How about when you're lucky and an opponent has played two cards to a stone that you've played only one? What should you do here? I have a rule of thumb for this that I often apply:
* If your card is higher than his, go for the *same* formation
* If your card is lower than his, go for the *opposite* formation
Remember, there are only two formations that matter, so when I say "opposite", I mean 'three of a kind if he's going for straight flush; straight flush if he's going for three of a kind'.
This will take some explaining. It centers around the idea that now you and your opponent both have your "wish cards" that you're hoping to add to form a full formation. If one of you gets his wish and the other doesn't, it's safe to assume that player will win the stone. There's not much you can do about that. What you want to accomplish is to make sure that if both of you get your wish or neither of you get your wish, YOU will be the one who wins. Examples:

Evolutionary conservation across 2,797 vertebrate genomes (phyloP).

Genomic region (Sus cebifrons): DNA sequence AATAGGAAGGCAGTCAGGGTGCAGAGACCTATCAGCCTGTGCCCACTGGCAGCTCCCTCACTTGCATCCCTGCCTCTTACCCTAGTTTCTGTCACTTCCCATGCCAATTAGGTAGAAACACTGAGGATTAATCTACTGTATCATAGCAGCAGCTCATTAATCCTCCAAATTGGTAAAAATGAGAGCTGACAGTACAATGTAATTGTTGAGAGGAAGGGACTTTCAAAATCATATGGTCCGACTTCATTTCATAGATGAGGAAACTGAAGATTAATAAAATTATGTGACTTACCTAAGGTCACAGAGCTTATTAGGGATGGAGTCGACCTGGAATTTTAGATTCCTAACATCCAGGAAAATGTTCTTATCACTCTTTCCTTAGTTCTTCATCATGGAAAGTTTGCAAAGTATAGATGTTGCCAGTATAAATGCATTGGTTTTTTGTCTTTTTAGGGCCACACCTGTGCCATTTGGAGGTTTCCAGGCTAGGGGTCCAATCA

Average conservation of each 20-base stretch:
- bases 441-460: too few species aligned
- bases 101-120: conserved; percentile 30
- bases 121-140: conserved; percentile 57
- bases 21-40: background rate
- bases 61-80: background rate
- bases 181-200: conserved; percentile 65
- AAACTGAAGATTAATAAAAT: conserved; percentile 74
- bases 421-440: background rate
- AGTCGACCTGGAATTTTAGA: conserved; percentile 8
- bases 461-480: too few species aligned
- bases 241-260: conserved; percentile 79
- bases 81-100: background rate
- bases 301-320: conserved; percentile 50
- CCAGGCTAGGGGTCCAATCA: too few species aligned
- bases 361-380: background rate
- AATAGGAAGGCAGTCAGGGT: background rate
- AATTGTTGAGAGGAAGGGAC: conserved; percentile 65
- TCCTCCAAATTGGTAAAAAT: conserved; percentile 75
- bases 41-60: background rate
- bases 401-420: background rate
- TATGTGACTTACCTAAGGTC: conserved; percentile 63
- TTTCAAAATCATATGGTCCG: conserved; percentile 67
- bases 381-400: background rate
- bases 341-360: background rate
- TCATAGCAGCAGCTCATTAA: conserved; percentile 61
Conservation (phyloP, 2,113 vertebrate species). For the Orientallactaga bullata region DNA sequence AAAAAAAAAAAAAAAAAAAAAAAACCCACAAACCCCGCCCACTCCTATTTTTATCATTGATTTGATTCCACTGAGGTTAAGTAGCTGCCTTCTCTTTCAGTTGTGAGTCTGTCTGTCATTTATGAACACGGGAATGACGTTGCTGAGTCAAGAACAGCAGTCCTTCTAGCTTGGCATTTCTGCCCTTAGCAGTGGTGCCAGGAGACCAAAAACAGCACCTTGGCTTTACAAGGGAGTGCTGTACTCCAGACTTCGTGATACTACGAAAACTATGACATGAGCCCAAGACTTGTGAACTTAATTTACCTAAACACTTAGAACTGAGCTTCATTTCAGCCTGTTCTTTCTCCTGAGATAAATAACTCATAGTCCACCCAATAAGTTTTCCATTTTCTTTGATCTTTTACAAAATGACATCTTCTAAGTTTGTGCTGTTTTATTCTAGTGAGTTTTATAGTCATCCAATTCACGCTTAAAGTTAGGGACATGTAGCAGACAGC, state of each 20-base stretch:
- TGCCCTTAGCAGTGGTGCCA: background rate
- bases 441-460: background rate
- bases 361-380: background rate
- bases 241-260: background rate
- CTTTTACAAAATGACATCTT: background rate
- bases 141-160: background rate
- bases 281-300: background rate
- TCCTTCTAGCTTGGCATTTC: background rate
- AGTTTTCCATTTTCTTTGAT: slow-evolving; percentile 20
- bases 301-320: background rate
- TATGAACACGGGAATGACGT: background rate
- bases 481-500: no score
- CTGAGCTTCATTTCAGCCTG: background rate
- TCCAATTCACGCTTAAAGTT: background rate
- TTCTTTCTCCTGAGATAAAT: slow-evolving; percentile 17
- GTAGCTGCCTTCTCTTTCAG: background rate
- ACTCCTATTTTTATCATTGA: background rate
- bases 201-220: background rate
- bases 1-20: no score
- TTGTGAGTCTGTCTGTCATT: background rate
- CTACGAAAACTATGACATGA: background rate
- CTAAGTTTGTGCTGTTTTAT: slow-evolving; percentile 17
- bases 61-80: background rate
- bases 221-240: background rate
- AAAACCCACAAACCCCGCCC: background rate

* Opponent: red 4, red 5. You: blue 7.
A blue 6 or blue 8 is a good play here. If you don't get your wish card and your opponent does, fine -- you lost that stone and there's nothing you could really have done. And if you get yours and he doesn't get his, of course you win. If you both get your wishes, you win, because you were able to play higher. But what's especially nice about this is that if neither of you get your wish cards, you are STILL likely to win -- because you can probably make a better flush than he can!
* Opponent: red 4, red 5. You: green 3.
Here going for a straight flush brings misery -- it's the inverse of the example just given. Play another 3 on this stone. The reasoning goes: if he gets his wish card, you can't win anyway. So plan for the possibility that he won't, in which case a lowly 3-3-3 will be enough to beat the best flush he was able to cobble together.